Many people see progress on racial equity in the U.S. as a steady march forward, in which people of color become more equal with their white counterparts as the years go by.
Those are people who don’t pay attention to household wealth figures.
A new report I co-authored, “The Road to Zero Wealth,” looks at the past 30 years of wealth accumulation across racial lines, as well as what the future will bring if current trends continue. Our findings were bleak.
The divide between the wealth of a typical black family and a typical white family today is vast. A median black family has just $1,700 in wealth—total assets minus total debt. Thirty years ago, that same family had $6,800 in today’s dollars. Latino families at the median have similarly small assets, just $2,000, and also saw a decline over the past three decades.
White median household wealth, meanwhile, is significantly higher: $116,800, up from $102,000 over the same period.
So black and Latino families at the middle have seen their wealth slip while white families in the middle saw their wealth rise. What does this look like projected into the future?
By 2053, just 10 years after the country is projected to become majority non-white, black median families will own zero wealth if current trends continue. Twenty years later, Latino median families will follow suit. White median families will continue to own six figures.
Even those black and Latino families who’ve achieved the traditional markers of middle class life—a good-paying job and a college degree—still lag far behind their white counterparts in terms of wealth. Black and Latino families with a member holding a four-year degree own just a fifth of the wealth of equivalent white families. In fact, they own less wealth than a white family whose head has just a high school diploma.
These numbers represent a troubling trend in which assets and economic opportunities are channeled away from families of color and toward white families.
The enduring legacy of slavery and the Jim Crow era contribute to this growing divide. For instance, just 2% of the heavily subsidized mortgages made available by the Federal Housing Administration in the 30 years following the Great Depression went to non-white households. Homes are the biggest asset most middle-class families own, so this sort of federally sanctioned discrimination created a huge, intergenerational disadvantage for the black and Latino families left out.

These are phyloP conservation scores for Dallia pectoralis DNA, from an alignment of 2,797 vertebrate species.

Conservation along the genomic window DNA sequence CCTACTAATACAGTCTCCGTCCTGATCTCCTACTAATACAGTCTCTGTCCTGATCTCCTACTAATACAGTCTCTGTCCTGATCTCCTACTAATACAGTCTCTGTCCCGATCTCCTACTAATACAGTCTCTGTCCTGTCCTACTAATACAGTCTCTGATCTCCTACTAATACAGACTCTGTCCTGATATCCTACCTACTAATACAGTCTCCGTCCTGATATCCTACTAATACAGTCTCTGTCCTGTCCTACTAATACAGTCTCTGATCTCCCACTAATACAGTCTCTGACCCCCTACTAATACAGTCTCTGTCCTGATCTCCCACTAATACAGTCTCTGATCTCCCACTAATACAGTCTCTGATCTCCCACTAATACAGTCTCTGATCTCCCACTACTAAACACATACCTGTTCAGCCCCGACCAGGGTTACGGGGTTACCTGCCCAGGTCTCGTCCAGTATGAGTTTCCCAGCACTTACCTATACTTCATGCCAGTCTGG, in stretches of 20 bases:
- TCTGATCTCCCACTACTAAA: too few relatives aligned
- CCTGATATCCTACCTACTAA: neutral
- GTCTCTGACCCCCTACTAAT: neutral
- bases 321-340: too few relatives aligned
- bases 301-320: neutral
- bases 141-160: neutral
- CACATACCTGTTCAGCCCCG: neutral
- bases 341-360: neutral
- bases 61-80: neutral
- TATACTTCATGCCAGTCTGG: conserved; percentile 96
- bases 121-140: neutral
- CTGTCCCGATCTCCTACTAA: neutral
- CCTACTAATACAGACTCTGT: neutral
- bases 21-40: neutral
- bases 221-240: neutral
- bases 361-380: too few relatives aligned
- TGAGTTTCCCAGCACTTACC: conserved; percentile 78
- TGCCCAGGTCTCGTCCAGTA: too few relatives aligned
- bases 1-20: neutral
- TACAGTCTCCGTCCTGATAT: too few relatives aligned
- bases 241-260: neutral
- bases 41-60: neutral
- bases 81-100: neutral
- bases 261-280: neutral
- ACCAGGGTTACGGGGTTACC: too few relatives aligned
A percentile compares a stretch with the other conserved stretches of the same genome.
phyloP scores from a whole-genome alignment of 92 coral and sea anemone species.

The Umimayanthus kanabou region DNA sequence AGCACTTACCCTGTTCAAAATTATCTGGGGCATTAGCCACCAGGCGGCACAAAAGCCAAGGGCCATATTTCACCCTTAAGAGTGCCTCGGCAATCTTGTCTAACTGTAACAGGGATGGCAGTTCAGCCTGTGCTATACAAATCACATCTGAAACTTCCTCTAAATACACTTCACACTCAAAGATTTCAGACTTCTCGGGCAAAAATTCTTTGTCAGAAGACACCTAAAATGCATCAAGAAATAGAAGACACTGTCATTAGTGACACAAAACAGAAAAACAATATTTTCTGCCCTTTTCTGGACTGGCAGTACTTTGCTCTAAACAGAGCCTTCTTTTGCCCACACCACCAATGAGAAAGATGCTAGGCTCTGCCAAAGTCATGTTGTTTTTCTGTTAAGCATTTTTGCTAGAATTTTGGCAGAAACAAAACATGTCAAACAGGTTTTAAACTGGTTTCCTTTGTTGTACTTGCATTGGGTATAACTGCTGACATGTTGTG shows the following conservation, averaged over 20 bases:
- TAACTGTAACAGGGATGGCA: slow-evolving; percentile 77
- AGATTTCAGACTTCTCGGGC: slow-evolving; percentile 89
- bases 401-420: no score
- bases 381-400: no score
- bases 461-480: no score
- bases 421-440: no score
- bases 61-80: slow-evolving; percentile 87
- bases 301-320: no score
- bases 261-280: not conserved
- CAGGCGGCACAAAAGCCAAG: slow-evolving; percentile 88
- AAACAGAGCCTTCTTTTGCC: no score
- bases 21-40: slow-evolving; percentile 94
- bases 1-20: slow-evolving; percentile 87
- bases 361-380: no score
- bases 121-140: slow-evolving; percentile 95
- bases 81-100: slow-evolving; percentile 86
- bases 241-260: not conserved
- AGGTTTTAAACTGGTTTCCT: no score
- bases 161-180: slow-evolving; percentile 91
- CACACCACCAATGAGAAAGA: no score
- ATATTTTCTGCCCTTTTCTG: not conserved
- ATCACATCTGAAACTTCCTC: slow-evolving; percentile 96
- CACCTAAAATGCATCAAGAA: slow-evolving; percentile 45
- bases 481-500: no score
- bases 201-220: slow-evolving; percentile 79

Modern public policy decisions rooted in expanding inequality also play a significant role. One such policy is America’s complex system of tax expenditures—essentially discounts handed out to certain groups and individuals that together total more than a half a trillion dollars in public spending each year.
One example is the mortgage interest deduction, a tax break designed to promote homeownership. Unfortunately, the deduction is only available to those who itemize their tax returns, which skews the beneficiaries heavily toward the already wealthy—who are disproportionally white.
Changing our priorities around tax incentives, as well as investments in bold new programs like Children’s Savings Accounts (CSA) and a federal jobs guarantee, could reverse the decades-long rise in the racial wealth divide. Had Congress instituted a robust universal CSA program in 1979—seeding small savings and investment accounts for all children that could mature as they grew older—the white-Latino wealth gap would have disappeared by now and the white-black gap would have dropped by 82%.
Policy changes like these would require bold leadership from across the federal government, including Congress and the White House. In today’s political atmosphere, marked most often by scandal and regressive policy decrees as well as congressional gridlock, this does not appear forthcoming.
The good news, however, is that the policies needed to begin to turn the tide on our growing divide are readily at hand. We know what the problem is and how to fix it. Building the political will, and political power, to put such policies in play is the next step.
Josh Hoxie is director of the Project on Opportunity and Taxation at the Institute for Policy Studies and co-editor of Inequality.org.